There’s been so much happening with the Heatpipe Project this week it’s hard to keep up. I can’t claim to have the full story, but here’s what I do know so far.
Work was due to start on All Saints’ Road on Monday 4 January, but apart from some signs and cones appearing nothing happened.
By Tuesday, fencing had been erected and digging begun.
However, the same day the City’s newly-appointed Head of Planning & Regulatory Services Patsy Dell wrote to Vital Energi saying that in the City Council’s view the work to lay the heatpipes and other services needed planning permission. Her letter is here. The key sentence says “The s50 licences copied to us do not absolve a developer or contractor from the need to obtain planning permission.”
This is a reference to the licences granted by the County Council’s Highways Department for the work to be carried out in the various public roads. You may remember that the County’s Chief Legal Officer defended the granting of the licences in a letter published last week while at the same time acknowledging and apologising for the lack of communication with the public by the officers responsible. The County’s actions are now being investigated by the County Council’s Performance Scrutiny Committee, chaired by Labour Councillor Liz Brighouse who represents Churchill & Lye Valley Division. Liz is quoted in the Oxford Mail as saying, “We want people to be confident that the right processes were adopted and will be looking into this within the next six weeks.” One of the questions to be addressed is why there was no public information given between the original licence appplication in January 2014 and the eventual announcement in November 2015.
Then on Wednesday evening (6 Jan) news broke that contractors Vital Energi had suspended operations.
Headington residents concerned about hospital pipeline work – Nothing happening on All Saints Road. @TheOxfordMail pic.twitter.com/5wE3hhqWNT
— Sophie Mogridge (@OxMailSophieM) January 7, 2016
Prompted by an email from Ruth Wilkinson, the County wrote to Vital on Thursday saying in effect “start work again on Friday or fill in the holes, clear the site, and start again when you’re ready”. Later in the day the Trust’s Head of Estates Mark Neal was quoted in the Oxford Mail saying, “[The Trust] has been informed by partner contractors Vital Energi that they have decided to temporarily suspend work on the energy pipeline, while they clarify their planning requirements. The public road, where initial digging has taken place, is being reinstated with a temporary road surface as requested by Oxfordshire County Council.”
They go on to say that work will continue on the JR and Churchill Hospital sites until the planning situation is resolved.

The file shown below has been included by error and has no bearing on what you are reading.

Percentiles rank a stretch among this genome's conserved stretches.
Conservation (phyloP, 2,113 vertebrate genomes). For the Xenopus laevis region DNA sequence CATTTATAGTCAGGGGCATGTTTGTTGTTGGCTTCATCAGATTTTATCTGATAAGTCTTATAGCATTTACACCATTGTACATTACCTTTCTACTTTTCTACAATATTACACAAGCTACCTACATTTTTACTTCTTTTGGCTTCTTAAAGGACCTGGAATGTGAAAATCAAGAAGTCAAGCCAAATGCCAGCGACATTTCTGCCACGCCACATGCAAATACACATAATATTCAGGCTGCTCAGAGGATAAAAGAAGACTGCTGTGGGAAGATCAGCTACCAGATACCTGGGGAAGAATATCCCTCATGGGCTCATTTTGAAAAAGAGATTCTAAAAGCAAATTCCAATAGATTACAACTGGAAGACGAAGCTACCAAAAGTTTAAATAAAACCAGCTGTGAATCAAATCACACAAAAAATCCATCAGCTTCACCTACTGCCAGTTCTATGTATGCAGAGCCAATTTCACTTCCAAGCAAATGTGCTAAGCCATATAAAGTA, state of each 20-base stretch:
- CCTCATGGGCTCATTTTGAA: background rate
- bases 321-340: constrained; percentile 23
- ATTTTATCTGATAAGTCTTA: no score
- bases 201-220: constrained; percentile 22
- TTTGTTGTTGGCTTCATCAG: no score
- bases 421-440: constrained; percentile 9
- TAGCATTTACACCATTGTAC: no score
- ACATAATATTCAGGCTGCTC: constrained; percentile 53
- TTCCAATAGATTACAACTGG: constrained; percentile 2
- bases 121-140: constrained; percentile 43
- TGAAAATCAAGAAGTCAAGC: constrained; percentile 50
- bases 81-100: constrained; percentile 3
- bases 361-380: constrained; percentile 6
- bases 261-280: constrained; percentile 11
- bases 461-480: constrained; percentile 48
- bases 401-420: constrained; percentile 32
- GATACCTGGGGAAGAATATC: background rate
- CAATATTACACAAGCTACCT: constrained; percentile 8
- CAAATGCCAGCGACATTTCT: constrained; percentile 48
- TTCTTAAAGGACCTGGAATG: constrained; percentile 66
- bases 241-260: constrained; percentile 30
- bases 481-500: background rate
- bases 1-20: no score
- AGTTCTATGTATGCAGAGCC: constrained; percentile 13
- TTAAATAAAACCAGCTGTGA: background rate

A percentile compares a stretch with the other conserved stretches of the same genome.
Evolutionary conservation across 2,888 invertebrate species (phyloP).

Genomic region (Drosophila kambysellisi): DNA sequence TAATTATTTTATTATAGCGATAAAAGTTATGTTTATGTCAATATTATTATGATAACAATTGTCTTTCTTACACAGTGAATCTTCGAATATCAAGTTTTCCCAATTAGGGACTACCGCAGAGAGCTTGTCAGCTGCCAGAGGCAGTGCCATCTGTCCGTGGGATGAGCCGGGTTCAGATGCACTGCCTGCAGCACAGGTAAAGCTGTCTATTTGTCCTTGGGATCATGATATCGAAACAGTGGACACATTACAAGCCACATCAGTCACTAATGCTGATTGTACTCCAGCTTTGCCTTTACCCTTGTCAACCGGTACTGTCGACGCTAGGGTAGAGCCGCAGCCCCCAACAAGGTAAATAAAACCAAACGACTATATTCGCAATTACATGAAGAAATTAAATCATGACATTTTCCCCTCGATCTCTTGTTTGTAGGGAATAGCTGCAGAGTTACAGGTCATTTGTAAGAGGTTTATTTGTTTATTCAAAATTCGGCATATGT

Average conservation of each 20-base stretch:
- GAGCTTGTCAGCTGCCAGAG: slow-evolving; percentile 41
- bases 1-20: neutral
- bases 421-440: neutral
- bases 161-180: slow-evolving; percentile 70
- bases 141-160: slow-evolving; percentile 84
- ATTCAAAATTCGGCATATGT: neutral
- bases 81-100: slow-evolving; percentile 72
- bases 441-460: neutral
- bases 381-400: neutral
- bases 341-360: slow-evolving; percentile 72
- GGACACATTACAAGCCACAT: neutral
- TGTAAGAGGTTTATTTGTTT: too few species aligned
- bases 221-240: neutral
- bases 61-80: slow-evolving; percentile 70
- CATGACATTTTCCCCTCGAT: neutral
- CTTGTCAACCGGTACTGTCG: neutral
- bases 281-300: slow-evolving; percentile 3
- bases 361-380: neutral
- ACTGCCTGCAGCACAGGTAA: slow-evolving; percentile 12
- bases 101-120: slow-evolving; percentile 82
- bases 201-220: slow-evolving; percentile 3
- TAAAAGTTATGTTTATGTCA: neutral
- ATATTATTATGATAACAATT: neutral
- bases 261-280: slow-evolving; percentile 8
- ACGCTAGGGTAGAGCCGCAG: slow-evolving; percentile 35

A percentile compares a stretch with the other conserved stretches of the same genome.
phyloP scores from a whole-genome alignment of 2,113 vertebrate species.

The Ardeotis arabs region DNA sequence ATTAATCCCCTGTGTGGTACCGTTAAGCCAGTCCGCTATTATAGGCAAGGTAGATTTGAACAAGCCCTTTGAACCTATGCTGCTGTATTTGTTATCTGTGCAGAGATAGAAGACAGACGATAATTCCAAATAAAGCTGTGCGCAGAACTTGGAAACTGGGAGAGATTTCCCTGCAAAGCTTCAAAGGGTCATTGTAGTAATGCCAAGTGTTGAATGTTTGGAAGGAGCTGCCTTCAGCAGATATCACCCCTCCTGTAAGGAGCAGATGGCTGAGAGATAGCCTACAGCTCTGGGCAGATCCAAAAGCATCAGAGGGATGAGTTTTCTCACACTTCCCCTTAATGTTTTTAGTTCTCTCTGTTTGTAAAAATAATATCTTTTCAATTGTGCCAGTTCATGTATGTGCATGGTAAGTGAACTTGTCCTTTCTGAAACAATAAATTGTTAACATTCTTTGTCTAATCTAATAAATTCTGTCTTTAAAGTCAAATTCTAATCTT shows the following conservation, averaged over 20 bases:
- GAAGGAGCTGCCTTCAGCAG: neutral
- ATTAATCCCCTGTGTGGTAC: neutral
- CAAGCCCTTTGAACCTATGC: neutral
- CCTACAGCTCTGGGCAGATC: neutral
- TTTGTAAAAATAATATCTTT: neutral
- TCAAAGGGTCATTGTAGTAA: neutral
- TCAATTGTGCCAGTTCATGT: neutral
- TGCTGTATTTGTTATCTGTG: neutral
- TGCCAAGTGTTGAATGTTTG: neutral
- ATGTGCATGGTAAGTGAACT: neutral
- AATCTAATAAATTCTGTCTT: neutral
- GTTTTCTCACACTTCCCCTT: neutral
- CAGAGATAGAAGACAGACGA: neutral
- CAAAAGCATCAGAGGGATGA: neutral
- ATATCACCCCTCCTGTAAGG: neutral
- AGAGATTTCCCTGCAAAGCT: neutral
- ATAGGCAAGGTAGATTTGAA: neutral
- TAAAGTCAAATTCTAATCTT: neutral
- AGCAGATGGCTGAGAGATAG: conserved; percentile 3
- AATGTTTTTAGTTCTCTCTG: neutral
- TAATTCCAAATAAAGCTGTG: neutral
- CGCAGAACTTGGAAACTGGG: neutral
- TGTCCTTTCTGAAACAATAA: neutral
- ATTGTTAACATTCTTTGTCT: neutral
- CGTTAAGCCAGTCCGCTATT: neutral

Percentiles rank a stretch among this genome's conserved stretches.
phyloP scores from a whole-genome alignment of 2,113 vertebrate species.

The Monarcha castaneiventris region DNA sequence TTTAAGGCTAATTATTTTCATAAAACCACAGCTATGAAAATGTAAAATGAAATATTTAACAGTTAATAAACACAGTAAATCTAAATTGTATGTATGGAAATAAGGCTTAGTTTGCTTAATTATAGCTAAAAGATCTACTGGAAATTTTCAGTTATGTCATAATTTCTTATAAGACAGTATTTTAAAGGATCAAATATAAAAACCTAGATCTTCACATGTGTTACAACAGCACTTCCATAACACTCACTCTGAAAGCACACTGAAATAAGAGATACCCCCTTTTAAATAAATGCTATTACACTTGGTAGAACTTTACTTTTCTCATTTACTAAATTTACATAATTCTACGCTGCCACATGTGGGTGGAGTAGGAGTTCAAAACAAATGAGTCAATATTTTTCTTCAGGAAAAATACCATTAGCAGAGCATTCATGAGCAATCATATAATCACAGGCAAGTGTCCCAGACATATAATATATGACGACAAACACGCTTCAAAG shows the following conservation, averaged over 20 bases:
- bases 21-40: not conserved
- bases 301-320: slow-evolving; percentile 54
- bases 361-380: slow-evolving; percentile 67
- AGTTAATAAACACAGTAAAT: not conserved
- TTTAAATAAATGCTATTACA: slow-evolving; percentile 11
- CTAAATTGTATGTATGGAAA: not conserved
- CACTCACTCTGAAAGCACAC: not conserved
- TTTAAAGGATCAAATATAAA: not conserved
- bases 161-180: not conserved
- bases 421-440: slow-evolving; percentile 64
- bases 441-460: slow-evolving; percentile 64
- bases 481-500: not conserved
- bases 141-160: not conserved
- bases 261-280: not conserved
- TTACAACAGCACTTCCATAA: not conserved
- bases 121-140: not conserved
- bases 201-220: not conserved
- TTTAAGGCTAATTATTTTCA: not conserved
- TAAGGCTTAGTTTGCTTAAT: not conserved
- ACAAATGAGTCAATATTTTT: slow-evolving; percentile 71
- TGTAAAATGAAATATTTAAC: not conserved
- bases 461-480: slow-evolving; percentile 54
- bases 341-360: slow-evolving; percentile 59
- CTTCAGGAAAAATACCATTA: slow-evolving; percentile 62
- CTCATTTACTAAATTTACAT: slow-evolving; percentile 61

Sure enough, on Friday the trench was filled in and the roads reopened to traffic.
Temp road surface laid pending planning app. New permanent surface after works will be higher grade. Road now open pic.twitter.com/QgUHL8N3EW
— Ruth Wilkinson (@RuthWilk) January 8, 2016
Residents’ reaction has been fairly low-key. Most of the chat on the e-democracy forum has been around Ruth’s valiant efforts to keep everyone up to date. There certainly hasn’t been any triumphalism or claims of ‘victory’. Similarly on twitter, where comments have ranged from “Just shows the problem with them not applying for permission earlier” to “Well done! You’ve succeeded in delaying a worthwhile project” (I paraphrase).
What lessons should be learned from this whole sorry tale? Each one of the players is equally guilty of failing to take the obvious step of getting local people and their elected representatives on-side before any work started. This applies to the County Council who didn’t even warn their local Councillors; the Hospitals Trust who stubbornly refused to engage with locals when the project first started to draw attention in the summer of 2015 and who, I’m told, didn’t even inform their Media & Communications Team; Vital Energi who while claiming extensive experience of this kind of work didn’t even know enough to check if they needed planning permission; and the shadowy intermediaries the Carbon & Energy Fund who set up the deal and whose experts should have advised the Trust on best procedure.
There will no doubt be investigations and recommendations, more apologies and talk of ‘lessons being learned’. None of which helps get this project – which I and many others have always said should actually be a good news story – completed. The City Council’s officers have said they broadly support the scheme, so let’s hope it can get moving again as soon as possible with the appropriate safeguards to protect the people whose lives will be disrupted.
A last look at the #Headington #trench and the ladder to nowhere pic.twitter.com/ixkSJenqc1
— Howard Stanbury (@Howard_S) January 7, 2016